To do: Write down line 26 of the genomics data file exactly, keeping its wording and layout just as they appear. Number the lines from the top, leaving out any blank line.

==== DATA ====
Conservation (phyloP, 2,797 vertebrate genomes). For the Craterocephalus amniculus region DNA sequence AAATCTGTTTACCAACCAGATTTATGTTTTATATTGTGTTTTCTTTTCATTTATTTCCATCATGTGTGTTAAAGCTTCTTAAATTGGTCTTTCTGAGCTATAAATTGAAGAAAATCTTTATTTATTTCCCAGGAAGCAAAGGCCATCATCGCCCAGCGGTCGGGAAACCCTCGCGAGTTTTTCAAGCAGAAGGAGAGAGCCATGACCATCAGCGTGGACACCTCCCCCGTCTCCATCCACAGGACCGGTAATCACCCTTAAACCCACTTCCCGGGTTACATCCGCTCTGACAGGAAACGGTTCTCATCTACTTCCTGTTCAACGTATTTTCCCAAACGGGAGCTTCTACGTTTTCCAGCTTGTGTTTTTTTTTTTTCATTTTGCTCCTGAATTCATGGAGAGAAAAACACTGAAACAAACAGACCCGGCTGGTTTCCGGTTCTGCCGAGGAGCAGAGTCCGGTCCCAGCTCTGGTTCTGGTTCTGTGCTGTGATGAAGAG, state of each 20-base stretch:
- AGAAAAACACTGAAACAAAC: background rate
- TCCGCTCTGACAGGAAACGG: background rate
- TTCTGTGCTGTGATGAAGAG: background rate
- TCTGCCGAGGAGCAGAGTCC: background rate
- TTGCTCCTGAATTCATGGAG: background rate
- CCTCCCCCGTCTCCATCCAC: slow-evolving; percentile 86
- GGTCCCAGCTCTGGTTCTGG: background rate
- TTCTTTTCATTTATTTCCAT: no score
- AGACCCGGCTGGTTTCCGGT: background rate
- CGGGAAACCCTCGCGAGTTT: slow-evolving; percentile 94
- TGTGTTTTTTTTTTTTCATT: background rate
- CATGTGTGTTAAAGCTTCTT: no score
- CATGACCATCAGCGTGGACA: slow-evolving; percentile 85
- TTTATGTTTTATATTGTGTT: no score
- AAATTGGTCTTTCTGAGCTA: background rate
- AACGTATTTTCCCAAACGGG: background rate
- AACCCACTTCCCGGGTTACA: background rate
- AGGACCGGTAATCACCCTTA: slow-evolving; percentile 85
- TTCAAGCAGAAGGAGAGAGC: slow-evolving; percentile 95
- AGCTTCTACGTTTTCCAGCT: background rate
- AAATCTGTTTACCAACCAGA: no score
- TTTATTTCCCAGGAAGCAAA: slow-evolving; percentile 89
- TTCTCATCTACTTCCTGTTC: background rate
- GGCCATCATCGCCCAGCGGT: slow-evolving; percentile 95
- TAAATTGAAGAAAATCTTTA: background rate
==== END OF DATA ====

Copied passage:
- TAAATTGAAGAAAATCTTTA: background rate